Title: Avengers: Age of Ultron
Cast: Chris Evans, Robert Downey Jr, Scarlett Johansson, Mark Ruffalo, Jeremy Renner, Chris Hemsworth, Elisabeth Olson, Aaron Taylor-Johnson, James Spader
Seen on: April 23, 2015
I was lucky enough to be able to attended the European premiere at Westfield London on April 21 (fun times!!) of Avengers: Age of Ultron and the energy and buzz only made me see this film even more. Midnight screening tickets in hand, I decided to brave the 3am London night buses on my way back home for the chance to see the film as one of the first “regular” people in the world. And boy, was it worth it! 🙂
Age of Ultron is big, it’s loud, it’s funny and most of all it is the Avengers as we like them; snarky (Tony Stark), sassy (Steve Rogers), a little bit mysterious (Natasha Romanov), big and green (Bruce Banner) and not quite a team. And the big bad is equally impressive: Ultron seems almost invincible, upping the game throughout the whole movie.
The storyline for AOU is this: The Avengers are gathered at Tony Stark’s tower in New York after a mission against Baron Strucker (fantastic opening sequence in one long take culminating in a classic comic book superhero group pose). They have Loki’s scepter and have a little celebration because of it, when Ultron decides to crash the party. Tony and Bruce didn’t think they were close to functional AI, but the souped-up robot proves differently. He is angry and murderous and extremely powerful. Cue the team chasing him across the globe to fight him, until they encounter the Maximoff twins; Pietro and Wanda. They join Ultron in hopes of destroying The Avengers, but when it turns out they can’t trust the maniacal robot (who would have thought?!), they join forces with The Avengers and help bring down Ultron instead. It all comes to a head when Tony and Bruce (with a little help from Thor) manage to get Jarvis a body (a.k.a. The Vision) powered by the infinity stone that was hiding in Loki’s scepter all along. The Vision is then finally able to beat Ultron, together with Thor’s hammer Mjolnir and Iron man’s suit.
It sounds very complicated, layered, intricate, and it is. But come on, it’s Joss Whedon, he can handle it. And he does, very well. But he also manages to get a more human side to the team inserted into the film. We get a lot more backstory on Clint Barton, who has a whole ‘nother life besides being the world’s best bowman, Natasha Romanov and her upbringing in the Red Room, and Joss Whedon has added a butt load of little insights into everyone’s personal side. The way he shows them to us is not always as fun for the character as it is for us, as we see them through painful dreams courtesy of Wanda Maximoff, a.k.a. Scarlet Witch and her mind-bending powers. But AOU is as much a film about the team being superheroes as it is about the people behind the superheroes.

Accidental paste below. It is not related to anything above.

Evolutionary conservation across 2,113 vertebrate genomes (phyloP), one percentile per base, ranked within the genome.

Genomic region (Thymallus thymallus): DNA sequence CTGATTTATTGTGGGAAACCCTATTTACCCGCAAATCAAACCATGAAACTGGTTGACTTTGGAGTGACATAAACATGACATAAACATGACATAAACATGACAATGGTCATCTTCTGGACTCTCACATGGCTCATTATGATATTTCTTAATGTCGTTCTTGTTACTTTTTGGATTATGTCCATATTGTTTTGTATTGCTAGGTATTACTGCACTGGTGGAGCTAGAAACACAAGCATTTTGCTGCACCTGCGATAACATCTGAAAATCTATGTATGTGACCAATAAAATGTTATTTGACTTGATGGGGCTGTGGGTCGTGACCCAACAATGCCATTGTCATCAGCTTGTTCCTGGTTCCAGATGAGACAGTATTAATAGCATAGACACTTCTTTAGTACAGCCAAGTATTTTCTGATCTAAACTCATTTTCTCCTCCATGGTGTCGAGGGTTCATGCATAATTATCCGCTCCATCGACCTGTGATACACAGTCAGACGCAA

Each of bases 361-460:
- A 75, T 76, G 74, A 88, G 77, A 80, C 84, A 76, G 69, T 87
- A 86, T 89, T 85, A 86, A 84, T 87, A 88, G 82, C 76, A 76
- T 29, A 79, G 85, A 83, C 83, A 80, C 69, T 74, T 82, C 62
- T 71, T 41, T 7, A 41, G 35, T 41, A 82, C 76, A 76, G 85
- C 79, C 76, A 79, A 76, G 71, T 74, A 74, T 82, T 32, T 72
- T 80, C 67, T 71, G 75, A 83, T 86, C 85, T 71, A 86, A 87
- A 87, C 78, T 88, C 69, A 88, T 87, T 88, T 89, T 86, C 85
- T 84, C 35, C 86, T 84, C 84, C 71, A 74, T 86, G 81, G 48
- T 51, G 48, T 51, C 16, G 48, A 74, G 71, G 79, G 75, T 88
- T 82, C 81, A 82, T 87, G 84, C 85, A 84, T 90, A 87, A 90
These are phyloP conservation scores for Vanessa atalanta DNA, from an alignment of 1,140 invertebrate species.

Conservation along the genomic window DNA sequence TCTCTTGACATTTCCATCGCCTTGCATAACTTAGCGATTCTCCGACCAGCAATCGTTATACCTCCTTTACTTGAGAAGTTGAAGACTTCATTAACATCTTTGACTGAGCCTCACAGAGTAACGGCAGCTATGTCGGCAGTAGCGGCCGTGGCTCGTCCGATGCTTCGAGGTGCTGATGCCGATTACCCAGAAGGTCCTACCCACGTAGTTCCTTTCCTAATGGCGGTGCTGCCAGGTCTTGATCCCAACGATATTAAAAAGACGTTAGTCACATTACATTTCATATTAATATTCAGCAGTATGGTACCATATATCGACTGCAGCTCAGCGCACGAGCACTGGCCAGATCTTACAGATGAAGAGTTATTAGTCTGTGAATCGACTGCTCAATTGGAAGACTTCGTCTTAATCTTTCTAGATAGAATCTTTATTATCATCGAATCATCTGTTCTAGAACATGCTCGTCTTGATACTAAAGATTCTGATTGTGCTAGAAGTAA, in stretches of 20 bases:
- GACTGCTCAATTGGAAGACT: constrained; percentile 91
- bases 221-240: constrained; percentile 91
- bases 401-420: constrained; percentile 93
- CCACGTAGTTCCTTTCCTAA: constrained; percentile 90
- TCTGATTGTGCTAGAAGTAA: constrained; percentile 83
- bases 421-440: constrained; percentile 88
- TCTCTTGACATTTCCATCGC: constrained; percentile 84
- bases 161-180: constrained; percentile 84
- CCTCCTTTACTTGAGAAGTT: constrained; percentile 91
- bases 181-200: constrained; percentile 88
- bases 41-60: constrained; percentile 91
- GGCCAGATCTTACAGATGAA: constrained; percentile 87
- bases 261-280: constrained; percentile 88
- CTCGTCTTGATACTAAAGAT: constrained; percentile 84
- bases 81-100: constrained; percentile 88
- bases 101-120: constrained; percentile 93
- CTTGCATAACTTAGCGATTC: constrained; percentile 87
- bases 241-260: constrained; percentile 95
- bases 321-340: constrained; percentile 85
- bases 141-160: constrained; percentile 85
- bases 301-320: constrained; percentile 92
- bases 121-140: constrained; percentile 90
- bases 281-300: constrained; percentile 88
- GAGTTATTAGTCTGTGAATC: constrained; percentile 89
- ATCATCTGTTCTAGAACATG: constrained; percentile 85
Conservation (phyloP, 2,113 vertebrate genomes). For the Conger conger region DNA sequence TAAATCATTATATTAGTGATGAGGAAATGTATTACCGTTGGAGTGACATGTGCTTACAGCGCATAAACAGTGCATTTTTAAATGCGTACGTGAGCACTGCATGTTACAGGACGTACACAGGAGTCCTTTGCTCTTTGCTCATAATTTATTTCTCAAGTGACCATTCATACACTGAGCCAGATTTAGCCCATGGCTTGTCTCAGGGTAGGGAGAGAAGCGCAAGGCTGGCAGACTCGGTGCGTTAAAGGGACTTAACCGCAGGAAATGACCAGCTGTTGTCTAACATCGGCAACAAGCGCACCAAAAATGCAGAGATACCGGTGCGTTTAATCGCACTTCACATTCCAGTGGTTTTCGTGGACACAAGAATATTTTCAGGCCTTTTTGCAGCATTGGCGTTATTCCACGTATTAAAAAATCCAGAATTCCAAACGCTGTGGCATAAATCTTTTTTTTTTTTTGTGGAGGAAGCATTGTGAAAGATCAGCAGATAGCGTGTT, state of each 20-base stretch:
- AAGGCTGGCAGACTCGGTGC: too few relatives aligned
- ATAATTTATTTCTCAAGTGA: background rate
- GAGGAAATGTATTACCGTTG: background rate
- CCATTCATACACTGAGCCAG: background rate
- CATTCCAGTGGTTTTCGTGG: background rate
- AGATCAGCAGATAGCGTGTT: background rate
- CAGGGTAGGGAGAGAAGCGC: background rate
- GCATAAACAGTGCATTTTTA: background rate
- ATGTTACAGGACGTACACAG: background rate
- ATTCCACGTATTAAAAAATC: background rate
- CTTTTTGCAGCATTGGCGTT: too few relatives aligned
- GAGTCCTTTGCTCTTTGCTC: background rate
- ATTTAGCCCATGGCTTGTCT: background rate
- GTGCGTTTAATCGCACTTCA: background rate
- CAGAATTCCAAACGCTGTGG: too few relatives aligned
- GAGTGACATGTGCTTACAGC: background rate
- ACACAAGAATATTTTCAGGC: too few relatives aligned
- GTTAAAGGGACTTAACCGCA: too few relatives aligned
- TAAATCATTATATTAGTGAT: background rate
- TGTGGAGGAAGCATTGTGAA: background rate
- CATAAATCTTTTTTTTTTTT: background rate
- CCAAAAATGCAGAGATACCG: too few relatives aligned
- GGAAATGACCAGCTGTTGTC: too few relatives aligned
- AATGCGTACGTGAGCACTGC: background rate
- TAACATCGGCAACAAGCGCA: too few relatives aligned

That combination-a solid story with an interesting plot and bad guy, and a real connection to the people on the screen-is what makes AOU a strong, solid film that captivates and entertains. And it is surprisingly funny! So, so many little in-jokes, one-liners and humorous moments keep the balance between the hard action and the levity; both serving the action fans and the casual cinema goer. There are a million little nods to the entire MCU in the film too; Sam Wilson and the search for Bucky from Cap2, War Machine from IM2, Wakanda for the upcoming Black Panther movie, and many more. I for one can’t wait to see what they do from here on out.
There are a few moments and things I want to briefly touch on that stood out: The Vision and Thor’s hammer (audible gasps from the entire audience), Pietro’s first line (and Hawkeye’s return of it later on) and ultimate death (more audible gasps), Ultron’s humanity brought to you mostly by James Spader’s fantastic voice, the Hulk Buster and Veronica, the incredibly CGI for Ultron, Andy Serkis as Ulysses Klaw (MOOOOOORE!!) and Clint’s family and “auntie Tasha”. Also, the end. All I’ll say is AVENGERS….
After all of this praise and fangirling, there is one reason I am not giving this a 10/10. Well two, because Captain America: The Winter Soldier was better than this film, but the other reason is more important: the party at Stark Tower. Every single one of them felt out of character to me, except for Tony Stark. Steve, Maria Hill, Natasha, Bruce, Thor, Sam; they all felt out of place, out of character and odd. It might be because we’ve never seen them as a bunch of relaxed people just hanging out, it might be because they simply were behaving out of character. Either way it felt forced to me, so early on in the film it felt like Joss Whedon was trying to shove their humanity and team bonding in my face. Not to mention the Natasha/Bruce connection…
If you’re still with me at this point, well done to you! Now go out and see it because it really is a fun, entertaining and strong film that deserves the price of a cinema ticket. I promise you won’t be bored once!